After the Town Hall Square, the Cathedral Hill is the second important place in the city where several sights are grouped. It functions as the central recreational place of the city and is made for long walks. Here, just like on the riverbank, there are numerous monuments and sculptures. One of them commemorates the aforementioned Karl Ernst von Baer. But why it is washed with champagne by students once a year, we don’t know either.
Stepping over angels and devils
To get to the Cathedral Hill, you first have to go through heaven and hell, or over the Angel’s or Devil’s Bridge. However, it is actually not named after the PDevil, but after Zoege von Manteufell (Teufel is the German term for Devil), a German-Baltic surgeon, and was inaugurated in 1913 on the occasion of the 300th throne anniversary of the Romanov dynasty. A great spectacle is the singing contest that students hold here once a year: One group lines up on the Angel’s Bridge and one on the Devil’s Bridge. Then they sing as loud as they can – not always pretty, but definitely impressive.
Tartu Cathedral is one of the most impressive monuments of the city. It probably dates back to the second half of the 13th century and is so imposing mainly because it stands here today only as a massive ruin. Parts of the cathedral have been renovated and now house the city’s history and university museum. On the two imposing towers are today viewing platforms, from which you have a great view of the city.
The semicircular anatomical building from 1805 is one of the most impressive architectural monuments of Tartu. Unfortunately, you can’t visit the old lecture hall in the middle of the classicist rotunda at the moment because of restoration work. By the way, in the late 1970s a sensational find was made in the inventory of the Anatomikum, which is said to be the death mask of none other than the German philosopher Immanuel Kant.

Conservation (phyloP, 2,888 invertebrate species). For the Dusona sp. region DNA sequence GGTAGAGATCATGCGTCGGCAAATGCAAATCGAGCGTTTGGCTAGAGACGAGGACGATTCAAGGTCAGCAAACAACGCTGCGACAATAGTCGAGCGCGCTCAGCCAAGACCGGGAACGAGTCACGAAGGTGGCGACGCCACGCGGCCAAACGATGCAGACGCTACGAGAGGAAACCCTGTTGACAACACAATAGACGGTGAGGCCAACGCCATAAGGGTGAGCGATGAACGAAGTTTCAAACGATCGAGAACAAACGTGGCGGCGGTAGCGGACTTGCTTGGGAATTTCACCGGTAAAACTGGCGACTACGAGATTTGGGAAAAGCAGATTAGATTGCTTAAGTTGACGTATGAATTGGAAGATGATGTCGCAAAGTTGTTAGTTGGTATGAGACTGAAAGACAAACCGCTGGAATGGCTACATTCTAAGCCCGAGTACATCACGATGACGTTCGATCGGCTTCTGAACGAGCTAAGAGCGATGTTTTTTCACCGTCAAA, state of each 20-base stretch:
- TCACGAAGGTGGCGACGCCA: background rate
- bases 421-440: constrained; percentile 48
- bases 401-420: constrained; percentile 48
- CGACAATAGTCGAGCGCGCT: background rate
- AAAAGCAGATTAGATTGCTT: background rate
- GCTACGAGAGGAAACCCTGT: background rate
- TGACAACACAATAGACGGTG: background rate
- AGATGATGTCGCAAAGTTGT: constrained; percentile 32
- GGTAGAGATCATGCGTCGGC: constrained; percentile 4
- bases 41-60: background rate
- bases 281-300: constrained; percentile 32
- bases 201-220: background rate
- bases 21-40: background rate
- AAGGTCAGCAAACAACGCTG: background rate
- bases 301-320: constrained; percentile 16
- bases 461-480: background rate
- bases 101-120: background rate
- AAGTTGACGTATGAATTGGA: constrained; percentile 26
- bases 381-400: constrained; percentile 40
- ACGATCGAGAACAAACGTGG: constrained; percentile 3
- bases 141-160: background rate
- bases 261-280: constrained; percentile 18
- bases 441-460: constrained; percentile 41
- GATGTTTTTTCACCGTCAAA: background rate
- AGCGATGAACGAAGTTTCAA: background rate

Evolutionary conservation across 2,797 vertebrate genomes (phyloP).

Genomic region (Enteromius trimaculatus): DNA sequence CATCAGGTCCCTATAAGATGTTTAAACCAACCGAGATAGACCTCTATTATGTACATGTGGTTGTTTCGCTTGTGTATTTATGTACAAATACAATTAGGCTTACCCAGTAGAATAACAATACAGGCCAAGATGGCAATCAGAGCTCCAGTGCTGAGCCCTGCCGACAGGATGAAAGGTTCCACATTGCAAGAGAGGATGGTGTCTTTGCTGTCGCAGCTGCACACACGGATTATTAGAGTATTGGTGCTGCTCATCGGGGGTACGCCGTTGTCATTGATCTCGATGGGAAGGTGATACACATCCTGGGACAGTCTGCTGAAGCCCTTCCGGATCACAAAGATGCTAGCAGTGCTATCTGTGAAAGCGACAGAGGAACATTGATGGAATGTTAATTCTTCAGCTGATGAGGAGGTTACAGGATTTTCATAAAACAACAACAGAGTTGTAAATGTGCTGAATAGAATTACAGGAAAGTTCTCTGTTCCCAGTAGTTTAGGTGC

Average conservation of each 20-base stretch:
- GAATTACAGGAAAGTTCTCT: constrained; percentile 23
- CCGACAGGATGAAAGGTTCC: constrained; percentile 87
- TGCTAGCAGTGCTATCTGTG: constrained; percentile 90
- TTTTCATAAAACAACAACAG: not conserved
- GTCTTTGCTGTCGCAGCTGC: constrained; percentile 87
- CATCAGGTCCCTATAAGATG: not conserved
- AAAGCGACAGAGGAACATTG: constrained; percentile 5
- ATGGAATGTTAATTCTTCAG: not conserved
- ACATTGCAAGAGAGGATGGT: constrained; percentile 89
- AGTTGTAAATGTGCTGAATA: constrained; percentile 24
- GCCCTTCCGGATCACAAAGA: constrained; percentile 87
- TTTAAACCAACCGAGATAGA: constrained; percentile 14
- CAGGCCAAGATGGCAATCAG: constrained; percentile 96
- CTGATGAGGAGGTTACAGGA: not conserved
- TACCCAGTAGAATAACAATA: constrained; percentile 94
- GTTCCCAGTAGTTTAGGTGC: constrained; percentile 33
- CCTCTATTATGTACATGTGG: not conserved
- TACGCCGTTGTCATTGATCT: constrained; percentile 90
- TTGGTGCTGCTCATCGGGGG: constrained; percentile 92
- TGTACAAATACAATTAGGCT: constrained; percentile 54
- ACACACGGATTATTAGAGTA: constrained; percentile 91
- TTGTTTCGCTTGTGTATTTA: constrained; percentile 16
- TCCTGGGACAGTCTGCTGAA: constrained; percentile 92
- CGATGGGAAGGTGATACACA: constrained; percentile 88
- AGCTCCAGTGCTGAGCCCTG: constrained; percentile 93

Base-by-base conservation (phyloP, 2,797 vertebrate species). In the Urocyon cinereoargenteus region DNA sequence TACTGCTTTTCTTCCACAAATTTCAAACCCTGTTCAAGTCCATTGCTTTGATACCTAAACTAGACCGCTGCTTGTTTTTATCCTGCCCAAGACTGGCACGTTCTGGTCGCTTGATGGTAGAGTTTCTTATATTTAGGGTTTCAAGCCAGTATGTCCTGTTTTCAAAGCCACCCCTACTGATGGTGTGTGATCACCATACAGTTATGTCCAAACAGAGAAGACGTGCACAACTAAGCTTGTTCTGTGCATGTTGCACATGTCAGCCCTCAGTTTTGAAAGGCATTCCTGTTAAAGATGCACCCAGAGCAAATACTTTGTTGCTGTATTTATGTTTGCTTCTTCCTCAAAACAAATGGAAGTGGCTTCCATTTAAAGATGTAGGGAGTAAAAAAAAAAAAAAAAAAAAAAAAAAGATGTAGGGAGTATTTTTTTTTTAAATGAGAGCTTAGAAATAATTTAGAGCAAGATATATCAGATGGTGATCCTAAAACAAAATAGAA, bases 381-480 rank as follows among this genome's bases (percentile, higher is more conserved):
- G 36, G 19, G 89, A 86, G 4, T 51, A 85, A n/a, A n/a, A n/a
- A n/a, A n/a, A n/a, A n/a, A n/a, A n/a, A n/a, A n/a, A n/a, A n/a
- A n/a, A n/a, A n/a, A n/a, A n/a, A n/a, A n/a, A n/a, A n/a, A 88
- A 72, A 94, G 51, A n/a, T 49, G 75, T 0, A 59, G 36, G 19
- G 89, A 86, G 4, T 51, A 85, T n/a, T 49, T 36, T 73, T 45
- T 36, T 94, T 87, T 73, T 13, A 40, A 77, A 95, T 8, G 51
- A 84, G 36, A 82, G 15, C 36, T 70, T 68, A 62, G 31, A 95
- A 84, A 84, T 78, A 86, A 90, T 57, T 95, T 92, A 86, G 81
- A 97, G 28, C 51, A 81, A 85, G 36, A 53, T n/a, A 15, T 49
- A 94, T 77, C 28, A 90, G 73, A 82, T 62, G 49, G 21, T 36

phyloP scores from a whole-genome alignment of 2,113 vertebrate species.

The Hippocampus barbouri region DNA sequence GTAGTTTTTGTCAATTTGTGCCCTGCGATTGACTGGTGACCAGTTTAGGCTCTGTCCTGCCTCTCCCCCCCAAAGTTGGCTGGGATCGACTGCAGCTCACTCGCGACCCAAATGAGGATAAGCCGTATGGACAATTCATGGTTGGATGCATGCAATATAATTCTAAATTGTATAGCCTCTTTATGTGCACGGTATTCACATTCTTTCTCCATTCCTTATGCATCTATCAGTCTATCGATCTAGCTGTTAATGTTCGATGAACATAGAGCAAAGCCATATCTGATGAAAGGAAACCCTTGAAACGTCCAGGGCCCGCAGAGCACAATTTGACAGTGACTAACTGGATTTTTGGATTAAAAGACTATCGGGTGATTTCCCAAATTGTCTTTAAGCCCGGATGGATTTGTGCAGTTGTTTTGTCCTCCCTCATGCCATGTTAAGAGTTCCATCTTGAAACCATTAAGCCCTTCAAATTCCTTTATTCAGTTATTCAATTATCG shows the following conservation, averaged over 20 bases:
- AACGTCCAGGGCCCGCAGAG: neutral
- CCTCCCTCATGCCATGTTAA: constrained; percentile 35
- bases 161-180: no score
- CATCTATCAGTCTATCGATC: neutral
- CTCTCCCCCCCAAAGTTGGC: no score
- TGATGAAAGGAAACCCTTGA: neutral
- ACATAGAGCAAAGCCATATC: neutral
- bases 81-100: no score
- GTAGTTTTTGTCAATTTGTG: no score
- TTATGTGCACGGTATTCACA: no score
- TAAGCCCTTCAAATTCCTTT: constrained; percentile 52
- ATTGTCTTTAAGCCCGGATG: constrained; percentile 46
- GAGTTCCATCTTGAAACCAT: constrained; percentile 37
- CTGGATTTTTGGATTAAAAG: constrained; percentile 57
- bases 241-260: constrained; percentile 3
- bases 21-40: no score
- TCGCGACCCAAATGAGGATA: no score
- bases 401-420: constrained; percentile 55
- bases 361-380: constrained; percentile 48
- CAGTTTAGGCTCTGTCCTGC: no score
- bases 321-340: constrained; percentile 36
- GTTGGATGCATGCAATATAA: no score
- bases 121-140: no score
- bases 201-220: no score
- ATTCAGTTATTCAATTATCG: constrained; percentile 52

And yet another building on the Cathedral Hill can look back on an interesting history, the historic observatory. At the time of its inauguration, it was the largest and most modern in the world. Just like the town hall, it was designed by Johann Wilhelm Krause and served, among others, as a workplace for the Altona-born astronomer Friedrich Georg Wilhelm Struve. He was a pioneer of modern geodesy and also distinguished himself with his work on double stars. He was also responsible for the so-called Struve Arc, an almost 3000 km long chain of measuring points from Norway to the Black Sea, which was the largest earth surveying project in the world at the time and was declared a World Heritage Site by UNESCO in 2005. The observatory in Tartu is the origin of the entire measuring chain.
St. John’s Church